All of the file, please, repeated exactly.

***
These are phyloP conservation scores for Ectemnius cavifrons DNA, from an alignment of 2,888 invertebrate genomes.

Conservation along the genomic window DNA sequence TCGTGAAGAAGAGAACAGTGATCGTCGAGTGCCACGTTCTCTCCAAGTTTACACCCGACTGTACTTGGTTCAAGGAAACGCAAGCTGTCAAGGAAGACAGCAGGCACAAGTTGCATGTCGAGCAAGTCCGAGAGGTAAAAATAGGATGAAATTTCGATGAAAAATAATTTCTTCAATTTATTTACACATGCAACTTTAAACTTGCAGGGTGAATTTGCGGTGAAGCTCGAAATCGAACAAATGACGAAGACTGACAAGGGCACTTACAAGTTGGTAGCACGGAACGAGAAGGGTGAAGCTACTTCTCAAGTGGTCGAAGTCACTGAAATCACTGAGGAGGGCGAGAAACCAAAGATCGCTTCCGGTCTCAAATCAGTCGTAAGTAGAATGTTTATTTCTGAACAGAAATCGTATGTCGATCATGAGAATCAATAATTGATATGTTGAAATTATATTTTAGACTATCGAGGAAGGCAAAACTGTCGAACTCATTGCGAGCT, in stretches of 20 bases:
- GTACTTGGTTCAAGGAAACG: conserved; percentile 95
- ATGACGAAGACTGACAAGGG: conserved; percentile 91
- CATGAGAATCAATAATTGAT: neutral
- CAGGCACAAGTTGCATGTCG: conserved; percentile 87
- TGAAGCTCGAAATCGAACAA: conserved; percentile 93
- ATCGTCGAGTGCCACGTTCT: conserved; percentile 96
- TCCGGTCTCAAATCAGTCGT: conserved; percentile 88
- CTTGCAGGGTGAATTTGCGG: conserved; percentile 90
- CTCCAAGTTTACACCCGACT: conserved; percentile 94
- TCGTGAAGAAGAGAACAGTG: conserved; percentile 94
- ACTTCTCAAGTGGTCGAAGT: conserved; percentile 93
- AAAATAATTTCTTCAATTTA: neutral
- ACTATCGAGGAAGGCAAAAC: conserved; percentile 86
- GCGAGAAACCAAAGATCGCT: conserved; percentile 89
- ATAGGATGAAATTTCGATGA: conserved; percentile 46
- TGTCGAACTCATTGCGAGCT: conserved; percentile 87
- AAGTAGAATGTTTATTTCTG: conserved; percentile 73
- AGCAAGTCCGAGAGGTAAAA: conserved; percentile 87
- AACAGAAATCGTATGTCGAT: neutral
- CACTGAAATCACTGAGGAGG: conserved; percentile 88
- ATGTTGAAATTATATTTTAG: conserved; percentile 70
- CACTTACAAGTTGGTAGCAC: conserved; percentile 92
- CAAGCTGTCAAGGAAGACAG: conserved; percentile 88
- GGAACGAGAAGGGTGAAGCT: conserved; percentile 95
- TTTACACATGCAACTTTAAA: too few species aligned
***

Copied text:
These are phyloP conservation scores for Ectemnius cavifrons DNA, from an alignment of 2,888 invertebrate genomes.

Conservation along the genomic window DNA sequence TCGTGAAGAAGAGAACAGTGATCGTCGAGTGCCACGTTCTCTCCAAGTTTACACCCGACTGTACTTGGTTCAAGGAAACGCAAGCTGTCAAGGAAGACAGCAGGCACAAGTTGCATGTCGAGCAAGTCCGAGAGGTAAAAATAGGATGAAATTTCGATGAAAAATAATTTCTTCAATTTATTTACACATGCAACTTTAAACTTGCAGGGTGAATTTGCGGTGAAGCTCGAAATCGAACAAATGACGAAGACTGACAAGGGCACTTACAAGTTGGTAGCACGGAACGAGAAGGGTGAAGCTACTTCTCAAGTGGTCGAAGTCACTGAAATCACTGAGGAGGGCGAGAAACCAAAGATCGCTTCCGGTCTCAAATCAGTCGTAAGTAGAATGTTTATTTCTGAACAGAAATCGTATGTCGATCATGAGAATCAATAATTGATATGTTGAAATTATATTTTAGACTATCGAGGAAGGCAAAACTGTCGAACTCATTGCGAGCT, in stretches of 20 bases:
- GTACTTGGTTCAAGGAAACG: conserved; percentile 95
- ATGACGAAGACTGACAAGGG: conserved; percentile 91
- CATGAGAATCAATAATTGAT: neutral
- CAGGCACAAGTTGCATGTCG: conserved; percentile 87
- TGAAGCTCGAAATCGAACAA: conserved; percentile 93
- ATCGTCGAGTGCCACGTTCT: conserved; percentile 96
- TCCGGTCTCAAATCAGTCGT: conserved; percentile 88
- CTTGCAGGGTGAATTTGCGG: conserved; percentile 90
- CTCCAAGTTTACACCCGACT: conserved; percentile 94
- TCGTGAAGAAGAGAACAGTG: conserved; percentile 94
- ACTTCTCAAGTGGTCGAAGT: conserved; percentile 93
- AAAATAATTTCTTCAATTTA: neutral
- ACTATCGAGGAAGGCAAAAC: conserved; percentile 86
- GCGAGAAACCAAAGATCGCT: conserved; percentile 89
- ATAGGATGAAATTTCGATGA: conserved; percentile 46
- TGTCGAACTCATTGCGAGCT: conserved; percentile 87
- AAGTAGAATGTTTATTTCTG: conserved; percentile 73
- AGCAAGTCCGAGAGGTAAAA: conserved; percentile 87
- AACAGAAATCGTATGTCGAT: neutral
- CACTGAAATCACTGAGGAGG: conserved; percentile 88
- ATGTTGAAATTATATTTTAG: conserved; percentile 70
- CACTTACAAGTTGGTAGCAC: conserved; percentile 92
- CAAGCTGTCAAGGAAGACAG: conserved; percentile 88
- GGAACGAGAAGGGTGAAGCT: conserved; percentile 95
- TTTACACATGCAACTTTAAA: too few species aligned